Being completely transparent here, I’ve had a personal struggle with depression. For whatever reason, my physiology tends toward depression when stressors congregate in my life. I’ve previously described the one time in my life when my sex life sucked, and looking back I suspect mild postpartum depression played a role.
I’ve had a couple of other temporary battles with this frustrating mood disorder, so I’m at least familiar with how it feels to be depressed.* And it’s not the same as being sad. It’s a whole body experience of fatigue, disruption of body rhythms (like sleep), and loss of interest in things you’d normally do. Including sex.
Indeed, a lack of desire for sex is often a symptom of depression. Plenty of married couples have experienced this connection of one spouse’s lack of libido and their depression or an even-milder form called dysthymia. Depression can negatively impact your sexual intimacy.
So what’s a depressed person or the married couple to do? How can they deal with the effects of depression on their sex life?
Exercise. Exercise is a natural way to get those feel-good chemicals pumping through your system. If you’re depressed, add a regular walk or exercise routine to your day. If you’re married to someone who’s depressed, suggest taking a walk or riding bikes or hiking or playing a sport together. Find a way to engage physically.
Exercise not only helps the depression, but it’s been shown to increase libido. It raises your energy levels, your stamina, and — some might even say — your bedroom performance. Moreover, getting in shape helps you feel better about the body you share with your beloved.
Talk it out. A quality counselor can address both the depression and your libido. Now, hear me when I say “quality counselor.” I’m sorry to say that some people receive ineffective therapy. Now if the first auto mechanic you went to didn’t fix your car, you wouldn’t give up on all auto repairs, would you? So if the first counselor you try isn’t helping after a few sessions, find someone else. There are many wonderful counselors, and a few bad ones. Find one who helps you talk through the roots of your problems but also gives you tools to address your current issues.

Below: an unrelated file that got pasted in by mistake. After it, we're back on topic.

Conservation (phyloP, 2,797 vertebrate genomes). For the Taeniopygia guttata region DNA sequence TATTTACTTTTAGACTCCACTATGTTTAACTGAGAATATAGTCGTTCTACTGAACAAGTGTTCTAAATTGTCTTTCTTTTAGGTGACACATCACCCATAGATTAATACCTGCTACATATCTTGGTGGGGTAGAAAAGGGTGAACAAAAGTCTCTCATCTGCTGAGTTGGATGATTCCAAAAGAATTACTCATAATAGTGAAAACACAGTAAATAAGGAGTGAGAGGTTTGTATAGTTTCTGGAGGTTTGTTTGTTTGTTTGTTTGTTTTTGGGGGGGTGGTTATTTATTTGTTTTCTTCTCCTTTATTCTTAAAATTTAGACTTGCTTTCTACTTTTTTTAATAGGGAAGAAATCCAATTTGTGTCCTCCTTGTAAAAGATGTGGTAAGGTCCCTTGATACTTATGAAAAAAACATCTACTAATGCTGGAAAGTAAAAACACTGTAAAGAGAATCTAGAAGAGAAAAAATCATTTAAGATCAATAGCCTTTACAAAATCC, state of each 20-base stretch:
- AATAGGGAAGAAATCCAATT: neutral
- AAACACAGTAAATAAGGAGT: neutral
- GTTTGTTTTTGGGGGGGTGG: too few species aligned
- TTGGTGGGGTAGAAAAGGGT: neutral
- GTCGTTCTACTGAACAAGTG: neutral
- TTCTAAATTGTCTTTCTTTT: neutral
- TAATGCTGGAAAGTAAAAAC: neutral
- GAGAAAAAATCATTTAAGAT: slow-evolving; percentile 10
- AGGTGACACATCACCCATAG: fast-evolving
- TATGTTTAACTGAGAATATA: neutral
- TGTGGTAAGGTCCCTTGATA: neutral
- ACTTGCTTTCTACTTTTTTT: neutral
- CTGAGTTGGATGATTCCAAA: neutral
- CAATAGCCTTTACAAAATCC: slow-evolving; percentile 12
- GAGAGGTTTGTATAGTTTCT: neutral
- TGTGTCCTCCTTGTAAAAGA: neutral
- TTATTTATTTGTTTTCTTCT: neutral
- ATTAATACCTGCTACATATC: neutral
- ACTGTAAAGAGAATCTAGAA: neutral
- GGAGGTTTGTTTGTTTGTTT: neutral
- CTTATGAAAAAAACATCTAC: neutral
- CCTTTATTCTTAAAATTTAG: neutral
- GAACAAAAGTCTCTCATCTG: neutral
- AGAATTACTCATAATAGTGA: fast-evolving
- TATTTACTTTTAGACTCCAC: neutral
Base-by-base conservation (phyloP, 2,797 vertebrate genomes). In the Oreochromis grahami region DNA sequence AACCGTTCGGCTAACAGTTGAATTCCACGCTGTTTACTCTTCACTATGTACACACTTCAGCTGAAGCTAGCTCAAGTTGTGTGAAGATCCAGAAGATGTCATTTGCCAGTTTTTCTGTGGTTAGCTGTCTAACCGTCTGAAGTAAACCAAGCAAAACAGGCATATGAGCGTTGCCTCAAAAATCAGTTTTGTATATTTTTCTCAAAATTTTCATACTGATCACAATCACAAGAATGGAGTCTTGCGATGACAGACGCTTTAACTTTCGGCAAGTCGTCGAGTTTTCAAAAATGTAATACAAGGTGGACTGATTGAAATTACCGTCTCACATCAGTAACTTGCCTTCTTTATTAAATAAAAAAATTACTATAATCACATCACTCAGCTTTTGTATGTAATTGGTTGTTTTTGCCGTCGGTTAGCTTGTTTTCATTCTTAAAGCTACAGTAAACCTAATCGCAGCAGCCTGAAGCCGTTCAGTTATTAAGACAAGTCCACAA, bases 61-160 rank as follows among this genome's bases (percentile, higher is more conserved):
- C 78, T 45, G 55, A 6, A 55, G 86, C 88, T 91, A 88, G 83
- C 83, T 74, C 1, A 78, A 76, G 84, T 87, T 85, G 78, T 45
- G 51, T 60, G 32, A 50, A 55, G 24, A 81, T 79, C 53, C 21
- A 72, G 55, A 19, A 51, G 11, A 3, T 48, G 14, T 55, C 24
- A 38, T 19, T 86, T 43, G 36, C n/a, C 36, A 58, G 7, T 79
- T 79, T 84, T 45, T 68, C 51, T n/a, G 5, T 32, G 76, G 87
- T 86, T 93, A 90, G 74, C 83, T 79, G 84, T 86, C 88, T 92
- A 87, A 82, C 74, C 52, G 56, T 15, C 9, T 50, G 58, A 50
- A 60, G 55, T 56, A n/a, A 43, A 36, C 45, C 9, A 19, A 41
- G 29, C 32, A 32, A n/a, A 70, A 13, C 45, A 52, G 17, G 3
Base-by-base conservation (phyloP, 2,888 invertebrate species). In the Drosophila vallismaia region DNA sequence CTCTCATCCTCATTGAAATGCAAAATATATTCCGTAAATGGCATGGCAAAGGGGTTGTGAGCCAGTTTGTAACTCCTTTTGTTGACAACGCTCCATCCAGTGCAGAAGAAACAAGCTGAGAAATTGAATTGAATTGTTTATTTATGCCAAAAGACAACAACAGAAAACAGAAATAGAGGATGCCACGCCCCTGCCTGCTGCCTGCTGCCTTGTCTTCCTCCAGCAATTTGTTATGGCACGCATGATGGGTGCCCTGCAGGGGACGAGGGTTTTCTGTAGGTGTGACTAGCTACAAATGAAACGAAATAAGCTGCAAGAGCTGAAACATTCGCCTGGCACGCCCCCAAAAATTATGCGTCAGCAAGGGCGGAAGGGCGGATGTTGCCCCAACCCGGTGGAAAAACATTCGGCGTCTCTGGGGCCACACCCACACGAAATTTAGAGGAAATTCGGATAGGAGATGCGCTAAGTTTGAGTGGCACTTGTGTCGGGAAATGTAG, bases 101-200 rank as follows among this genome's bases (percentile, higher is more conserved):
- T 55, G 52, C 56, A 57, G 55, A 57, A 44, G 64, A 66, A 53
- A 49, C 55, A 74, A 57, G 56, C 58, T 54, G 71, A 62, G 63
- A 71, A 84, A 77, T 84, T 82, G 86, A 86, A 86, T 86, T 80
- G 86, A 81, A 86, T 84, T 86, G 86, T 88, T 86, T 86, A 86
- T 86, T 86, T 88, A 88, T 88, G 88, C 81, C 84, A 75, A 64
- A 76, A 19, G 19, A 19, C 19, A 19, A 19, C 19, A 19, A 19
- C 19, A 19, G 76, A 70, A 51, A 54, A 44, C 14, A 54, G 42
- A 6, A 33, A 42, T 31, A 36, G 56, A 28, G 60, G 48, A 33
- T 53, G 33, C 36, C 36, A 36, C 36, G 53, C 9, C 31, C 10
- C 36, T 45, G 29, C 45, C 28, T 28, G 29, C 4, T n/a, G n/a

A quality counselor should be willing to talk about how your mood impacts your marriage bed and give you suggestions for addressing the problems you face. If you don’t know where to find someone, ask your pastor for recommendations or query friends and family. Look online for Christian therapy offices in your area. Oftentimes, a church in your area will have a counseling center on site.
Medication. One option is antidepressants, and it’s an option chosen by many. Sometimes we see this as a personal weakness. However, some bodies simply lack proper regulation of certain chemicals — like those with an inherited propensity toward high blood pressure or diabetes. It’s not a lack of internal fortitude or spiritual faith to take medication to treat a physical problem. So an antidepressant may be a good choice.
However, antidepressants come with their own challenges for the marital bedroom. The most commonly diagnosed pills are SSRIs (Selective Serotonin Reuptake Inhibitors, which regulate serotonin levels). One side effect of SSRIs is lack of sexual sensitivity — making it harder to become stimulated, maintain arousal, and achieve climax. So the antidepressant might help your libido while lowering your full experience of pleasure. There could be other pill options with less of this side effect. However, each individual will have to decide what the right balance is and if medication is a good choice.
Do it anyway. If your libido has taken a tumble because of depression, that doesn’t mean you can’t enjoy physical intimacy when you engage. One of the worst things a depressed person can do is hide away from the world and wallow in their melancholy mood. Instead, take extra effort to step out and do things you’ve enjoyed doing before, and your memories of pleasure may kick in and help improve your spirits.
This includes receiving affection and pleasure from your spouse. That level of touch and connection can be reassuring in the face of feeling off-kilter in other areas of your life. Keep sex a priority, doing your best to engage and enjoy.
Prioritize affection. Speaking of that affection, couples with a depressed spouse may need to focus more on physical touch. Cuddling, kissing, and stroking release endorphins and Oxytocin which lead to a sense of joy and contentment. Extending foreplay can get a depressed person more engaged in sexual activity. Also, spend extra time in afterglow, holding one another and reinforcing those feelings of pleasure. Quickies may not work well for those stuck in a period of depression.
If your spouse is depressed, hang in there and help them through. They aren’t trying to feel bad on purpose, and they need their lover to stick with them through this tough time. Be patient and affectionate.
Remember your vows. Depression is like any other challenge to your sexual intimacy — tough but surmountable. You two promised “in sickness and in health, for better or for worse….” Depression could be that sickness and that worse. If your spouse is depressed, stay on the same team and fight the depression together.
Likewise, covenant marriage includes a promise to be sexually available and engaged with one another. So depression doesn’t give someone an out from sexual intimacy in their marriage. Rather, it’s a challenge to be addressed and resolved or managed. You can have a very satisfying sex life, even if one of you struggles with depression at times.
Has your sexual intimacy been impacted by depression? How have you managed? Where do you continue to struggle?
*Just so you know, I’m currently doing fine. But I have experienced depression before.